“You repay them with your joy and appreciation. Do be sure, though, to lose the occasional letter to Evan and Imelda. I do not see may things beyond the bounds of the island and, while I do not miss the omniscience, we all want to hear your adventures.”
“I most certainly will, and will try my best to either get lost or find another way back to visit, so you can hear all the details over tea.”
The deity’s glow turned a warm sunrise pink with pleasure, “I believe Lost Island has been good for you. I also believe you have been good for the Island. You will be most happily welcomed back whenever you wish to visit.”
Sophia agreed wholeheartedly with the first, demurred but hoped the second was true and finished her tea in glad anticipation of the third.
Bidding the deity a fond farewell, she made her way back to the cottage. Halfway back, she met Connor and Acron.
“Showing Acron the sights?”
Connor shrugged, “And hoping we’d run into you. I know your friends would never let anything bad happen to you but I’d rather be with you and really know it.”
She looped her arm through his as they wandered towards the meadow, Acron ambling alongside, “I know, you’re my Knight Protector after all, and old habits are hard to break.”
She shared the news of the djinn’s gifts and presentation invitation over dinner. The others were delighted and intensely curious to see the creations borne of a djinn’s own free will.
Looking over at Acron, she added, “And they’re very eager to meet you too. Although they may be a little nervous as they’re fire elementals and you’re ice. They want to make sure they don’t affect you badly and vice versa.”
Connor translated through Acron’s wave of curiosity and eager friendliness.
“He’s sure it will be fine. His parents are very good friends with some fire dragons who live in the volcanic mountains somewhere I’m not sure of and there’s no opposition of powers or influence. He says they sound very fun and interesting.”
Sophia smiled at the young dragon, “You’re going to have some amazing stories to tell your family and friends when you get home.”
Connor blinked at the next response, “Oh, that’s unexpected. Acron can change into the wolf as he’s met and spent time with so many. He hopes that by the time he’s home again, he will have interacted with enough humans to be able to take on that form and really surprise his parents.”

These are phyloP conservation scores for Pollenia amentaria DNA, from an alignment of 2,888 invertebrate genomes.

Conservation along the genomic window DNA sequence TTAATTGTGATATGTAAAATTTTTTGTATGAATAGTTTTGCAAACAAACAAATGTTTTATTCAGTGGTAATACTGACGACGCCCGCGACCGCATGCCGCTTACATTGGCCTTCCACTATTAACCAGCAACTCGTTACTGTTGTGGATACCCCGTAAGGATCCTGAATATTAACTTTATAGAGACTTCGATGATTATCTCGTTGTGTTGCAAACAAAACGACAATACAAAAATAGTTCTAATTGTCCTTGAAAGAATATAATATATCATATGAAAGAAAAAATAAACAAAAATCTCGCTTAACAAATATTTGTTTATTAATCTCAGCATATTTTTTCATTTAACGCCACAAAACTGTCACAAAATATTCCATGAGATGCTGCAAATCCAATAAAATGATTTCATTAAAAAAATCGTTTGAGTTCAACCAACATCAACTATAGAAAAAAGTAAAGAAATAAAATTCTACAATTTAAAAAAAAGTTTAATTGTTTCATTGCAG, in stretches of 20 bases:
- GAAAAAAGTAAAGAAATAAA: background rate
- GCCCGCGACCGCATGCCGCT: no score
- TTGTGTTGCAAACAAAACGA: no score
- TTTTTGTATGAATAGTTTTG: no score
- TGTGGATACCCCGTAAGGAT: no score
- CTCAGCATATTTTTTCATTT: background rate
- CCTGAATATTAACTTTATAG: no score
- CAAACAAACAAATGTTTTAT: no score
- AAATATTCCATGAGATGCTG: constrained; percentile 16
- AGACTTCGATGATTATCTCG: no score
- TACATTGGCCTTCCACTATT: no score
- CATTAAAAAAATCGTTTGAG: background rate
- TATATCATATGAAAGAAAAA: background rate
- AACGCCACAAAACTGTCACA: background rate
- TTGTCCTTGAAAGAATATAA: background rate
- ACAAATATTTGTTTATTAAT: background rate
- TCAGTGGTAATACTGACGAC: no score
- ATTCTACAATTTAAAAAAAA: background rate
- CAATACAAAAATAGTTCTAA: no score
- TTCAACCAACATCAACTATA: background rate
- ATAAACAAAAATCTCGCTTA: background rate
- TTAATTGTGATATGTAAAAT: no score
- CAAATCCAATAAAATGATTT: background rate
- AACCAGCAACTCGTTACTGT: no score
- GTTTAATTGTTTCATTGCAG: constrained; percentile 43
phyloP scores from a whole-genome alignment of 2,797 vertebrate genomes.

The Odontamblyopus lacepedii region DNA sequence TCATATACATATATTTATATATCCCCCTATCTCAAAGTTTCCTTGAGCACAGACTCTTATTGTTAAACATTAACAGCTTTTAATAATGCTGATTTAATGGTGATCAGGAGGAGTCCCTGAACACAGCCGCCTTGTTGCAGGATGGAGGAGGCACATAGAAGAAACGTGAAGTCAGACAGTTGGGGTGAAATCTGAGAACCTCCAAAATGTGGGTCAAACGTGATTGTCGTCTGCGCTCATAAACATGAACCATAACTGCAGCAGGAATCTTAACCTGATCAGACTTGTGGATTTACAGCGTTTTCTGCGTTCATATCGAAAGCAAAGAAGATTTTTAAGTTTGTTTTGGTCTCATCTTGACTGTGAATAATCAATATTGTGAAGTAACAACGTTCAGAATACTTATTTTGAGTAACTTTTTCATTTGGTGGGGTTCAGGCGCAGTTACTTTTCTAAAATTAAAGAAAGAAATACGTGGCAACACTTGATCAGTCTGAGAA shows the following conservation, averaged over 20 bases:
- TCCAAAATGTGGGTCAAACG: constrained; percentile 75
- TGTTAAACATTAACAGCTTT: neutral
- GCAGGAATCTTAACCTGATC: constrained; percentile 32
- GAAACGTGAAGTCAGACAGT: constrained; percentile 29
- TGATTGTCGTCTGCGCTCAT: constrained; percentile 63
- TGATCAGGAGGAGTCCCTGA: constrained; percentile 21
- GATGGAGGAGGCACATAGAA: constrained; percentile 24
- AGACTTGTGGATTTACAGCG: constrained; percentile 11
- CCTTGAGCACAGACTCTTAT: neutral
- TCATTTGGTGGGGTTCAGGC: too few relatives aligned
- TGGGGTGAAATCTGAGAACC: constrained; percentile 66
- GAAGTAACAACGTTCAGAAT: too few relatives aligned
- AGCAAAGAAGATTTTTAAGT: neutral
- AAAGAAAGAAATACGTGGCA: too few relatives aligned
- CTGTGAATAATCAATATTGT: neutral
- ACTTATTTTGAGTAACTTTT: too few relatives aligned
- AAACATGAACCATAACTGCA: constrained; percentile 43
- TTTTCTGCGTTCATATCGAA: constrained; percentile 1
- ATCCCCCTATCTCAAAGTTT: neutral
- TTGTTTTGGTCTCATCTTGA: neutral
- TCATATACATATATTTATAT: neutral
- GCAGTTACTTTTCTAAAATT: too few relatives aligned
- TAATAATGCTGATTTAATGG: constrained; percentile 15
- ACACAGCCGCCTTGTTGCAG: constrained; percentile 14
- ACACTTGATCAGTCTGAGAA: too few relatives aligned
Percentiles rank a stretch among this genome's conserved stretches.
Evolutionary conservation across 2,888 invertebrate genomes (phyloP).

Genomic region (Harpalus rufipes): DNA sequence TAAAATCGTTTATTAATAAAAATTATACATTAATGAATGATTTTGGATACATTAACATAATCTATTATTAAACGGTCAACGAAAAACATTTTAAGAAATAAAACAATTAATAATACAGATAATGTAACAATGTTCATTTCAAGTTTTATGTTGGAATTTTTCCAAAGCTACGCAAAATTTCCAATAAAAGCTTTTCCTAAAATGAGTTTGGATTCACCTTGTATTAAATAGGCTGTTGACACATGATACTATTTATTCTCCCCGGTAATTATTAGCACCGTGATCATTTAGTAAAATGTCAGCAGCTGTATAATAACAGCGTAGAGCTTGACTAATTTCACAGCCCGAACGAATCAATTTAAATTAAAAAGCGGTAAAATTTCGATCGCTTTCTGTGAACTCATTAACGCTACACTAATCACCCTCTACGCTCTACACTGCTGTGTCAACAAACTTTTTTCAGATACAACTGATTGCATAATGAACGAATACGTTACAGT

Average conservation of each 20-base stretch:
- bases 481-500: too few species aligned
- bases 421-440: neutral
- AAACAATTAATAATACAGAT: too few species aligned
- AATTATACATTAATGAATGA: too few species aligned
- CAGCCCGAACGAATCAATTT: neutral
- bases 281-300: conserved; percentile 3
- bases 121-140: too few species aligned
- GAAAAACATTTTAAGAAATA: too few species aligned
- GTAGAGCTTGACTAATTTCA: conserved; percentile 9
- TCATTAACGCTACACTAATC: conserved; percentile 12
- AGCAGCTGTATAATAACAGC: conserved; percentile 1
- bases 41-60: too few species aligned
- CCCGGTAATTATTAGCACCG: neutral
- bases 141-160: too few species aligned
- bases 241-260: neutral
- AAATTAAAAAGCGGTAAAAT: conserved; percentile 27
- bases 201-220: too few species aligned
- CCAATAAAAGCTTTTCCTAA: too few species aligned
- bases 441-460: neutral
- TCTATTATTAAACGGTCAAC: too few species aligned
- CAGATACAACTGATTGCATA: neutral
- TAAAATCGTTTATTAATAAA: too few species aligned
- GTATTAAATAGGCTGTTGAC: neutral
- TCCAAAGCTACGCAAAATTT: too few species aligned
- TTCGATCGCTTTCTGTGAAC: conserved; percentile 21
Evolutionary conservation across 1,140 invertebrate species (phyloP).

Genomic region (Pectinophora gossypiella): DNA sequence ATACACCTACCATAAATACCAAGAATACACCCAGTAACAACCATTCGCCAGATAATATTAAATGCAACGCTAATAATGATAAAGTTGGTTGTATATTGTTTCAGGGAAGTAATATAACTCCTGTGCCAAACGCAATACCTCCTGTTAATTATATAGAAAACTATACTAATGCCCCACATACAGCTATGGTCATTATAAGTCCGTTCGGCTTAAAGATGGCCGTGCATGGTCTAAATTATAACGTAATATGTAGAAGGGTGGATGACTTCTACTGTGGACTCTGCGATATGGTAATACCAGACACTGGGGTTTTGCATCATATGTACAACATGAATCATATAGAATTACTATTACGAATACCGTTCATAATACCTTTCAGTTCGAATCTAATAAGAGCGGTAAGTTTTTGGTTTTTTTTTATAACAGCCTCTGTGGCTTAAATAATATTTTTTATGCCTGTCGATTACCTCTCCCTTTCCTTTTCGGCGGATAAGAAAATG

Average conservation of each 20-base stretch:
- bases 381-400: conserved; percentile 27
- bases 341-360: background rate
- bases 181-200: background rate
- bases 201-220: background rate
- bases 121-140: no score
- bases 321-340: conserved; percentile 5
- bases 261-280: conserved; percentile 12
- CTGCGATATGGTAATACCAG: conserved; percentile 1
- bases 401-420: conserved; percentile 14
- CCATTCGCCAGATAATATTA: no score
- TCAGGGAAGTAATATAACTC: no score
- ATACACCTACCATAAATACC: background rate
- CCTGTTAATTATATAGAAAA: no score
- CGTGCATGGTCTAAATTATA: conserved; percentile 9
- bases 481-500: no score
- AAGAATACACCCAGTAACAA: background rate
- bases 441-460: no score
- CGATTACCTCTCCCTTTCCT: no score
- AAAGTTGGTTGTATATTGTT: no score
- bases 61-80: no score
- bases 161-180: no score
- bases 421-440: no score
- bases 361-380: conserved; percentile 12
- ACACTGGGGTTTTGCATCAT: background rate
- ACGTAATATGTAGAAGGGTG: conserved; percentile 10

Evan looked intrigued, “It can’t be done after only meeting one? Is there a specific number?”
Connor frowned in concentration as he tried to untangle the explanation, “I think it’s about knowing enough different people, to be able to understand which features and elements of their nature are specific to the individual and which are just plain human. Then he knows what to change and what to keep as him. If he does it wrong, he could lose part of himself, so the more examples the better, although there’s a certain click that happens when his magic tips into the ability to change.”
Sophia smiled at the wizard, “We promise to take copious notes and lose them at every available opportunity.”
Evan rubbed his hands together and grinned back, “Good, good. The best way tends to be for the wind to take them. Other ways have a bad habit of rendering large parts of any text illegible.”
“How do you not end up drowning in paper?”
“Not everything that’s lost ends up here. Some things have to stay in order to be found again. I’m still not sure of the rules or the limits, maybe the Island has it’s own concept of capacity and volume control. I do know that anything either of you two write though, will land on my desk, same as for the Overlord. You’ve been marked and approved by the Island somehow and it will make sure we keep in touch.”
The evening was spent collating the reference information into more travel-friendly forms and writing to Sophia’s parents to advise them of her visit.